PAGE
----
As 2014 came to a close Fullerton Police Department issued body cameras to each patrol officer.
By the beginning of February this year all supervisors and detectives had also been equipped and trained on the usage and uploading procedure for the Taser Axon body camera.
The process has been underway for the last two and a half years according to Sergeant Kathryn Hamel, Fullerton Police Department’s Public Information Officer.
“We had a request for proposal go out, and we tested three different companies. Ultimately we decided to go with the Taser Axon body camera,” Hamel said.
One of the reasons the Taser model was chosen was the upgrade policy the company offered Fullerton.
“We were able to negotiate into the RFP [Request For Proposal] that we would spend as set amount of money, and at three years and at five years we would get brand new cameras,” Hamel said. “As technology evolves, also the software is going to evolve as well as the unit themselves.”
The Fullerton Police Department spent $650,354 for a five year contract in which Taser would provide 160 body cameras along with training, support and upgrades. According to Taser’s website, each camera retails for $399 which puts the bulk of the funds, a little more than 85 percent, into support and upgrades.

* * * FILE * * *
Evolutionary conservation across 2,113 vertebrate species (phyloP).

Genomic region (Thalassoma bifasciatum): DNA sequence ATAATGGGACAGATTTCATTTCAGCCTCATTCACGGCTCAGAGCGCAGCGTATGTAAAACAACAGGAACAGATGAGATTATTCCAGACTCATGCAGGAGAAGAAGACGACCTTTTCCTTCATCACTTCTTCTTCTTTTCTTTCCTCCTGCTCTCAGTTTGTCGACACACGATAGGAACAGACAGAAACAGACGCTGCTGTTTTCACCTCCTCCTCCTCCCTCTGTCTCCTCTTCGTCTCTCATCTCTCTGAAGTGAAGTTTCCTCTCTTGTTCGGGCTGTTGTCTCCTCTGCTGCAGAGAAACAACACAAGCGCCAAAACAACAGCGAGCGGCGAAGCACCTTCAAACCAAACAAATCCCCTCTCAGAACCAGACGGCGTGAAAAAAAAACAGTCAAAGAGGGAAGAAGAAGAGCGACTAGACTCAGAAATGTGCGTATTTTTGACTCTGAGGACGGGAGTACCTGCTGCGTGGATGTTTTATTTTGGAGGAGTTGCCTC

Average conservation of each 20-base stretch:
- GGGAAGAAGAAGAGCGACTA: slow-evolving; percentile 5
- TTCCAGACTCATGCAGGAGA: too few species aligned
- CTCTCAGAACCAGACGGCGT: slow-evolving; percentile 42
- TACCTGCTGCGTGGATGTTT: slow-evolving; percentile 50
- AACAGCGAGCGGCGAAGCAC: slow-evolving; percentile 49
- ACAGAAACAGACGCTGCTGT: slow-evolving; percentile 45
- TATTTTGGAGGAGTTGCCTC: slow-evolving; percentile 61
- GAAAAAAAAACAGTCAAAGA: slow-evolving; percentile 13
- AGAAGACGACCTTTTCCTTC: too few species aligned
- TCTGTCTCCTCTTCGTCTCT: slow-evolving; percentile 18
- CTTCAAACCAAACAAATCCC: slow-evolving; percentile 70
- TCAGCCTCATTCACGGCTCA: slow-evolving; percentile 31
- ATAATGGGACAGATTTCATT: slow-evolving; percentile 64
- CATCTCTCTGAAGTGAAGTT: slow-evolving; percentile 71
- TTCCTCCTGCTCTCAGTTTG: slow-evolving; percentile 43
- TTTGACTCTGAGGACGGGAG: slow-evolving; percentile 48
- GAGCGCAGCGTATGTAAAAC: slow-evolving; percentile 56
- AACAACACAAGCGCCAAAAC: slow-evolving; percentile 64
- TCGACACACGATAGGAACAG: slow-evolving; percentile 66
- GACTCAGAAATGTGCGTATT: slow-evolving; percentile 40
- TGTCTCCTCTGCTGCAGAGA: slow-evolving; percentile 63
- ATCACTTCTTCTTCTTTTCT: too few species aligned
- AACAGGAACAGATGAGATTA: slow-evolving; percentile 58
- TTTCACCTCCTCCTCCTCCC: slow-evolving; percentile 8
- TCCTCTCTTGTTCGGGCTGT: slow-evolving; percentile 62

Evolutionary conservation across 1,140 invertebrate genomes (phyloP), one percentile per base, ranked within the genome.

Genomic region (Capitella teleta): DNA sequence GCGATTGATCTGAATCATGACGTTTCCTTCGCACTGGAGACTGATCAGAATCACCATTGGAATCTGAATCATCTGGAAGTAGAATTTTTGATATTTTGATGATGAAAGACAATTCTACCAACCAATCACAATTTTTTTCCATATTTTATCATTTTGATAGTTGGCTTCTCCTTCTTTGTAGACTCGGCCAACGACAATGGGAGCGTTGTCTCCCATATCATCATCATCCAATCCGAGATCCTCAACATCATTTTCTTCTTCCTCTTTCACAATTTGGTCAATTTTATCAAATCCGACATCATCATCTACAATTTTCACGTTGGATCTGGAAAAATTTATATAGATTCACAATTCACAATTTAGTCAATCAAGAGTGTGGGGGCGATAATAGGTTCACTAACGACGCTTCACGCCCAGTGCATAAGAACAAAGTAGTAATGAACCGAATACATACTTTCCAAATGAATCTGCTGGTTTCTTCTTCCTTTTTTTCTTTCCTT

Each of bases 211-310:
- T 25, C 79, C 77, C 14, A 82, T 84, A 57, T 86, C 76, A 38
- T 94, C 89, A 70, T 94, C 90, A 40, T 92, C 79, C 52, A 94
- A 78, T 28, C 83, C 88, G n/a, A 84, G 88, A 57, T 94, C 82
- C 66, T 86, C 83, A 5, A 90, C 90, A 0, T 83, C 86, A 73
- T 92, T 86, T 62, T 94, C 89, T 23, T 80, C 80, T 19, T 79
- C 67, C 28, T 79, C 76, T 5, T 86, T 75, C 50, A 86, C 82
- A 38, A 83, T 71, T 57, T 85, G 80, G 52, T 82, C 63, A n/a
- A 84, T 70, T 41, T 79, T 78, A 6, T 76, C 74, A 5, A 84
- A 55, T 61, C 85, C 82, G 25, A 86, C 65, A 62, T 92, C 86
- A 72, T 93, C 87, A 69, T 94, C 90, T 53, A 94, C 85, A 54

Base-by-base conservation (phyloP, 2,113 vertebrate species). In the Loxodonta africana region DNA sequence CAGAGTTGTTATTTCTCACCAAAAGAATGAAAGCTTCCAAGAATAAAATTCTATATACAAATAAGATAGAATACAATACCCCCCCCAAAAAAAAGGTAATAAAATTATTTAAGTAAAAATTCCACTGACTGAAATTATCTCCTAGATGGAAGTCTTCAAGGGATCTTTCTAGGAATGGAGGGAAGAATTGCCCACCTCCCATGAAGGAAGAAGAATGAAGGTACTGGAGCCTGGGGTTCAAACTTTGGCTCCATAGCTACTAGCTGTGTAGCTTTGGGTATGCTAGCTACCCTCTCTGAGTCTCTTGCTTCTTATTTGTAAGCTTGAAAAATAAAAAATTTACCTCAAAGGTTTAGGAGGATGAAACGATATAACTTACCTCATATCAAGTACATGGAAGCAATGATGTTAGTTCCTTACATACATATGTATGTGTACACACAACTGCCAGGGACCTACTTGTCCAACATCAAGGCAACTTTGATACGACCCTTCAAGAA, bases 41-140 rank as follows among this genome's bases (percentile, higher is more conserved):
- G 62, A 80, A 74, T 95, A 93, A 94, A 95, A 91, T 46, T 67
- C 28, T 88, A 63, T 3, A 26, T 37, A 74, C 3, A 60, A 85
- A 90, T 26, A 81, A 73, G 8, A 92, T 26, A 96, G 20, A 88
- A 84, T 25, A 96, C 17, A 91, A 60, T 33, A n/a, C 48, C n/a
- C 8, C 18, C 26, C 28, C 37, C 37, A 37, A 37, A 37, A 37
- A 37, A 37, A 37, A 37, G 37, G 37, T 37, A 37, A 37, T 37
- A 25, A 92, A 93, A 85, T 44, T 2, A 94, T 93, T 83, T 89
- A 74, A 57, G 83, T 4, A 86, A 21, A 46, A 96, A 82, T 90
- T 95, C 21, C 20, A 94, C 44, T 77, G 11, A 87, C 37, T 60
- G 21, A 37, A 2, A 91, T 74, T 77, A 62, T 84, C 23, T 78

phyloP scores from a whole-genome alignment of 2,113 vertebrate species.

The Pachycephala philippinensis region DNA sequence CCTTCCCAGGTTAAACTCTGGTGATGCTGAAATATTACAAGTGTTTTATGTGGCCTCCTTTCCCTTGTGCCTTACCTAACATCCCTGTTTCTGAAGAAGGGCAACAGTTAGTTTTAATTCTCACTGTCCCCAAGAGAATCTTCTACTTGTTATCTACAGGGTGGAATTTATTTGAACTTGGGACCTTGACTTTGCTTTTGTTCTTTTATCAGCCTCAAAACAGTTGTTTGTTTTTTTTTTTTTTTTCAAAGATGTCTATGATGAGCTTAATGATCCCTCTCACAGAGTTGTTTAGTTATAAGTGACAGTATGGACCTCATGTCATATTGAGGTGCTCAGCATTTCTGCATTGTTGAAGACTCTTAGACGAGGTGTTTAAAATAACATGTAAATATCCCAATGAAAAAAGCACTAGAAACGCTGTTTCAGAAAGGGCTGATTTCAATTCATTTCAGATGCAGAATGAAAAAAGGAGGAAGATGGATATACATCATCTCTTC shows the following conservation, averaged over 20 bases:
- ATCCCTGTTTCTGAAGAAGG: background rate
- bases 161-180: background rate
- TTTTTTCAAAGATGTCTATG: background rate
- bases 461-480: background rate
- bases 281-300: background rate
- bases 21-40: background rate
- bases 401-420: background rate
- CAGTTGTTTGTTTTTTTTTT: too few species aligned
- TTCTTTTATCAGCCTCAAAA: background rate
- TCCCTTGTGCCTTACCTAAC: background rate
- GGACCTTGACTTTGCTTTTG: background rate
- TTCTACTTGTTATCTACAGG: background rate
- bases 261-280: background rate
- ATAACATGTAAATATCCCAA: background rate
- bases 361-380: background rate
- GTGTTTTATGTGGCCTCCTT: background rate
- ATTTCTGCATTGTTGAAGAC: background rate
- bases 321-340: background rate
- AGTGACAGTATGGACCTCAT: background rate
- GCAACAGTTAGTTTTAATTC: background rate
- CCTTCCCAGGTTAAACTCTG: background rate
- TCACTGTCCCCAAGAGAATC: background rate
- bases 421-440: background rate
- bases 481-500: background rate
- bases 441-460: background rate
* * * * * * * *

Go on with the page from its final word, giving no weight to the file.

The cameras are constantly buffering, with audio always on. The officer has discretion on when to have the video portion turned on. At the moment of the officers choosing the camera can be turned on to active mode with the buffer giving 30 seconds of video prior to.
Each officer wears the camera in a fashion that is most convenient for them, but also so that the field of view is relevant and capturing events. The three most popular places are the belt, which is most secure, the chest or the epilate.
So far the feedback received from the officers and the public has been positive, in the five weeks they have been in operation they have already exonerated one officer in a misconduct accusation.
The cameras are linked to department issued iPhones and through their phones they control the sorting and meta data of the footage as it relates to each incident.
The cameras footage is not accessible to supervisors remotely. To review the footage the officer has to return to the station. There the unit uploads the footage via Wi-Fi to the cloud based server Evidence.com for storage.
For smaller cases the footage is stored for three years then purged, for more serious crimes such as rape, murder, etc., the footage is stored for life.
The footage is not yet part of the Freedom of Information Act or any other public records request acts yet; for now the policy is all footage stays with Fullerton Police Department and the Orange County district attorney’s office if they decide to use it.
The program is still in its infancy, as such the Orange County district attorney’s office has not yet fully incorporated the body camera footage into their cases, but are working on a plan. As more cities adopt this initiative the more pressing the issue will be.